Alysheba Remembered at Memorial Service
by Deirdre B. Biles
Date Posted: 4/29/2009 6:44:59 PM
Last Updated: 5/1/2009 4:47:49 PM

Chris McCarron (left) and Jack Van Berg reminisce at the Memorial Service for Alysheba.
Photo: Tom Hall

Preston Madden, who bred Alysheba, called the 1988 Horse of Year and racing Hall of Fame member “a gift from heaven” during a memorial service for the pensioned stallion at the Kentucky Horse Park near Lexington April 29.

The bay son of Alydar was euthanized March 27 after he fell in his stall at the Horse Park, injured his right hind femur, and was unable to get up. A chronic degenerative spinal condition, his advanced age, and severe pain that didn’t respond to analgesic therapy also were factors in the decision to end the 25-year-old horse’s life.

“Alysheba, it was an honor to have been associated with your greatness," Madden said. “We are here to say goodbye. We will see you in the next life at the big racetrack in the sky.”

Clarence Scharbauer III, whose family campaigned Alysheba, and Hall of Famers Jack Van Berg and Chris McCarron also spoke during the service. Van Berg trained Alysheba, and McCarron rode the horse during 17 of the runner’s 26 career races.

“Alysheba was so intelligent, and it was such a pleasure to have something like him,” Van Berg said. “It wasn’t me training him; he did it all himself. I was just along for the ride, and it was one hell of a ride.”

In addition to earning a Horse of the Year title, Alysheba was the champion 3-year-old colt in 1987 and the champion older male in 1988. He scored in 10 added-money events, including the Kentucky Derby (gr. I) and Preakness Stakes (gr. I) in 1987 and the Breeders’ Cup Classic (gr. I) in 1988. He finished his career with earnings of $6,679,242.

Alysheba Slide Show
AlyshebaAlysheba

“Alysheba was the type of horse that would pull himself up when he got in front,” McCarron said. “As soon as he was outrunning the competition, his ears would go up and he would slow down. As the competition started tiring, he would just go back with them. He gave me heart failure all the time. I’d say, ‘Come on, we’ve got another eighth of a mile to go. I know you’re a neck in front, but run a little faster, please.’ So, consequently, it was difficult for Alysheba throughout his career to have people say he was (one of) the greatest horses of all time because he wouldn’t do like Secretariat or Seattle Slew and go out there and win by 12 or 15 lengths. He always taunted his rivals.”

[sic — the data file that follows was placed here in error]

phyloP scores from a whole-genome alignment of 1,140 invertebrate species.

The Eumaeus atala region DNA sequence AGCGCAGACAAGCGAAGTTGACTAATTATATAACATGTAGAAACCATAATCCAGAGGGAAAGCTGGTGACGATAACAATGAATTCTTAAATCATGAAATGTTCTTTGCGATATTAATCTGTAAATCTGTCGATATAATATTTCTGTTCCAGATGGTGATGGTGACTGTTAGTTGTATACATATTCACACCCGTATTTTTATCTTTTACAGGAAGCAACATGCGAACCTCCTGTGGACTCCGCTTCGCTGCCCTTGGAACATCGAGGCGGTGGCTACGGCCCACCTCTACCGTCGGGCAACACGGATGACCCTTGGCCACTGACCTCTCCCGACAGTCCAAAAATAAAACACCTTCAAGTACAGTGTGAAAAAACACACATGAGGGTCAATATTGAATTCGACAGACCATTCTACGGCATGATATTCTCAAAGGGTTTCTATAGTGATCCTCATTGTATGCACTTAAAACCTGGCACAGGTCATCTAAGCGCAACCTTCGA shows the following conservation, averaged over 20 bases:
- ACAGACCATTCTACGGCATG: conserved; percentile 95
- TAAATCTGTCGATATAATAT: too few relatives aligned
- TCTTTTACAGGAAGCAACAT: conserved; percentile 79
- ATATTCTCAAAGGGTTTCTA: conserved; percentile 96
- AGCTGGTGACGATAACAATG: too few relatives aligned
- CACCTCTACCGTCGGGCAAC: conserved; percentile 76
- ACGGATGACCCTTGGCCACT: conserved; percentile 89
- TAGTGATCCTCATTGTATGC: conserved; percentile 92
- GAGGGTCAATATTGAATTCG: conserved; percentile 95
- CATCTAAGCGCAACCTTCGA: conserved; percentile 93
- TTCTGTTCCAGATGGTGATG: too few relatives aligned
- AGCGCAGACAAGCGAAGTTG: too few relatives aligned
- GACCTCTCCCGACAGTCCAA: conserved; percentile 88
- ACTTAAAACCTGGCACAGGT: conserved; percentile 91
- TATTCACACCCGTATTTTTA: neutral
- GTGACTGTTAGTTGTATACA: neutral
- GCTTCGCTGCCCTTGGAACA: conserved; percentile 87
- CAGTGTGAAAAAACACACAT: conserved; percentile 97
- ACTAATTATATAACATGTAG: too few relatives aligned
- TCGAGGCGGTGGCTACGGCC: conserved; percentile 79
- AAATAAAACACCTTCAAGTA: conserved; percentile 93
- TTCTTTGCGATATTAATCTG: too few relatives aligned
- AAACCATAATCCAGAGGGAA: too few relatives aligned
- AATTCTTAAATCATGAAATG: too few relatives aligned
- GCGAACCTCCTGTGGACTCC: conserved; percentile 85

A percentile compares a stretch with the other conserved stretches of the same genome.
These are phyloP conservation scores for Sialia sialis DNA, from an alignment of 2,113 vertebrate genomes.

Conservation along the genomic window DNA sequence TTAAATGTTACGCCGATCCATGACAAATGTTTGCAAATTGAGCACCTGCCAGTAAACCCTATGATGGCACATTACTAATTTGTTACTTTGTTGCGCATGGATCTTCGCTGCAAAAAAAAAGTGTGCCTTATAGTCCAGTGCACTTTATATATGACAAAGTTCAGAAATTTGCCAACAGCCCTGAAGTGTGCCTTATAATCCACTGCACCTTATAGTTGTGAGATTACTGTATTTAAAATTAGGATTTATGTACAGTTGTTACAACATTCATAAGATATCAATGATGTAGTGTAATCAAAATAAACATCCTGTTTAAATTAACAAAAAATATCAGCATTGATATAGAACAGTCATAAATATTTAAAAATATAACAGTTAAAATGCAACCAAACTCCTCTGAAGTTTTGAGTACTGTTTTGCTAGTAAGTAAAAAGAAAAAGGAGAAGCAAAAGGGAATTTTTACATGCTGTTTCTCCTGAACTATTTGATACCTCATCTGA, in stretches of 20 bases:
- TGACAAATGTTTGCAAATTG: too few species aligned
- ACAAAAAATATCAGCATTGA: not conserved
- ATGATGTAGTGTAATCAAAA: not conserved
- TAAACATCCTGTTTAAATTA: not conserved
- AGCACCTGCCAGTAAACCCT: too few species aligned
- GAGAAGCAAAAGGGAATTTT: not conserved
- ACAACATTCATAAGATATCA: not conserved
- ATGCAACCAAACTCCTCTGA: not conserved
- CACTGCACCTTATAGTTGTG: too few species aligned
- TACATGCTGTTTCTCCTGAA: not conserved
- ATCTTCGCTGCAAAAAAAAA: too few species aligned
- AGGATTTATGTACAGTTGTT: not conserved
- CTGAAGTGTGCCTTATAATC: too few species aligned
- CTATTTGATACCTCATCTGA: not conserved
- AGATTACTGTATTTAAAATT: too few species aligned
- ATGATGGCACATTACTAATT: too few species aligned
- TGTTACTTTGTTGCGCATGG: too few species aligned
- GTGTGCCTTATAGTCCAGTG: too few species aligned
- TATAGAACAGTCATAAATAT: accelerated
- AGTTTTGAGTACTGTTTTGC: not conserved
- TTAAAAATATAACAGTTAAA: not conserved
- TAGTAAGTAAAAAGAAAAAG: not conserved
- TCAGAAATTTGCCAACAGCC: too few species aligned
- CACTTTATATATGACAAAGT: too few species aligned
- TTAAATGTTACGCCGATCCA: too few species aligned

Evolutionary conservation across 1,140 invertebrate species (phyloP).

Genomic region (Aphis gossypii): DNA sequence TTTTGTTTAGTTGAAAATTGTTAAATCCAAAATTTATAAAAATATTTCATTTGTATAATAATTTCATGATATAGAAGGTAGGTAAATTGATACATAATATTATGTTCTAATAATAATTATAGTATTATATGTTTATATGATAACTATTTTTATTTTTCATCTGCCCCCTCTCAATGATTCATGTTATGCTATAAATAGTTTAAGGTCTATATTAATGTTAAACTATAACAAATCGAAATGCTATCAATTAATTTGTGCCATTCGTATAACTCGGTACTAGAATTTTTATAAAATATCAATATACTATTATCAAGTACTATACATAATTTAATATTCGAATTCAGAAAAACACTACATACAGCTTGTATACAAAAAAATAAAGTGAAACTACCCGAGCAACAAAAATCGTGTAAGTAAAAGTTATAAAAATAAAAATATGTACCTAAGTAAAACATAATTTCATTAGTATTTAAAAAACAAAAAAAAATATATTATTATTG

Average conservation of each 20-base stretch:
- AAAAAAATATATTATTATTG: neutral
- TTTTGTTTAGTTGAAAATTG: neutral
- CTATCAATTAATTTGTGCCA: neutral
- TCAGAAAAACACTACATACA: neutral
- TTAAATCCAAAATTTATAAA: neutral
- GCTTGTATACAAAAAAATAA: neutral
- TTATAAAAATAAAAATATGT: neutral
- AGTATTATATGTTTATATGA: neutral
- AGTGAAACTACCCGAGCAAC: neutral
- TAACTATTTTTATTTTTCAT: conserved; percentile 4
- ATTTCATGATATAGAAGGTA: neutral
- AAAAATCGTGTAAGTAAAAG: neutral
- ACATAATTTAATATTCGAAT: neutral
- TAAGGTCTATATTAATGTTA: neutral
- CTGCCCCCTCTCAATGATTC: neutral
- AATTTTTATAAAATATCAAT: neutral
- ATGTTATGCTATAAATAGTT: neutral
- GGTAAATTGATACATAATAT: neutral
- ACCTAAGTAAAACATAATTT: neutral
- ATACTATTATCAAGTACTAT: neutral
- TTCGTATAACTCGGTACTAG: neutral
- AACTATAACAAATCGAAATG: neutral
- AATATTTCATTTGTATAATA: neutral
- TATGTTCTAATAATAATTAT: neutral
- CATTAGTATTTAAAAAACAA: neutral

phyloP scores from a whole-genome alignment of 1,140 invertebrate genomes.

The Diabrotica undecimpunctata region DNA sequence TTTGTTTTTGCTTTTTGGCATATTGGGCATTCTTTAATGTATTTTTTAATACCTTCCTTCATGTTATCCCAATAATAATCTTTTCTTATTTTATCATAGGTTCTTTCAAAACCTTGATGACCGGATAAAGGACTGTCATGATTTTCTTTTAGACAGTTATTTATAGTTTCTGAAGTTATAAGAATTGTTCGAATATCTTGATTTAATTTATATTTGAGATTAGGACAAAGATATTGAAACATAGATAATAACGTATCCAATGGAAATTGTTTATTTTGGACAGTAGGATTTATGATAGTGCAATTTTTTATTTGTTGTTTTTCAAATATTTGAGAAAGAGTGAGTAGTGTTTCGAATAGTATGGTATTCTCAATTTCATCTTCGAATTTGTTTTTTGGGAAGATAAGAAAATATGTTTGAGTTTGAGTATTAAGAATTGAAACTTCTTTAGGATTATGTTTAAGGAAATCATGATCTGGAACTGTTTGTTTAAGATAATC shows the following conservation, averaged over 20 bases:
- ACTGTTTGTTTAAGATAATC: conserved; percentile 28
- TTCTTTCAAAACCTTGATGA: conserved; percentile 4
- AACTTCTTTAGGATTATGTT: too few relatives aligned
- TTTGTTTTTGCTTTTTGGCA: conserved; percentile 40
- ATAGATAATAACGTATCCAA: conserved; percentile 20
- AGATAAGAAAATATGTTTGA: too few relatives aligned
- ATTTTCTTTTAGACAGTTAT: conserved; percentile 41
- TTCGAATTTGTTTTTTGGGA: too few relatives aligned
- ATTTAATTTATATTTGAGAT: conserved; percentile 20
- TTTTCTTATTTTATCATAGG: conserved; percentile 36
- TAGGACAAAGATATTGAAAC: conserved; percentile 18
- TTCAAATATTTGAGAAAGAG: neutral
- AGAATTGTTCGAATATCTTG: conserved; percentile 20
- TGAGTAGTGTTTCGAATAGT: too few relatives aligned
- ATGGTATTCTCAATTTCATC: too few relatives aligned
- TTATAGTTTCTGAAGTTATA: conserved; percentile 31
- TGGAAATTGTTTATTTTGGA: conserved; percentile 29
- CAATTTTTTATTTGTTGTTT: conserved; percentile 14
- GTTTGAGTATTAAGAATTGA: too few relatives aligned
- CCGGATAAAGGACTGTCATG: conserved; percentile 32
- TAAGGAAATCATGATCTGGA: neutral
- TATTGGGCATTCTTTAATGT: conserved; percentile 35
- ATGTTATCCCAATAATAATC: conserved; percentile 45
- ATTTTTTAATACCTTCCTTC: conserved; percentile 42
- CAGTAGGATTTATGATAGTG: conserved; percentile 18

The late Dorothy Scharbauer purchased Alysheba for $500,000 at the 1985 Keeneland July select yearling sale.

“This horse was incredible for our family,” Clarence Scharbauer III said. “I’ve told this to many people: ‘Ask any trainer in North America to list the top 10 races that they want to win, and they’ll start with the Derby, the Preakness, and the Breeders’ Cup Classic. He (Alysheba) dang near won all 10.’ You just don’t see this in this day and time. He won the Santa Anita Handicap (gr. I), which was an incredible day at the races, and he won the Woodward (gr. I) in New York, so he was truly a remarkable animal.”

Alysheba arrived at the Horse Park in October of 2008 after standing for part of his stallion career at King Abdullah’s farm in Saudi Arabia. King Abdullah sent him back to this country as a gift to the American people. Alysheba had entered stud at Will Farish’s Lane’s End Farm near Versailles, Ky.

Alysheba is buried at the Horse Park’s Hall of Champions across from the grave of the legendary John Henry.



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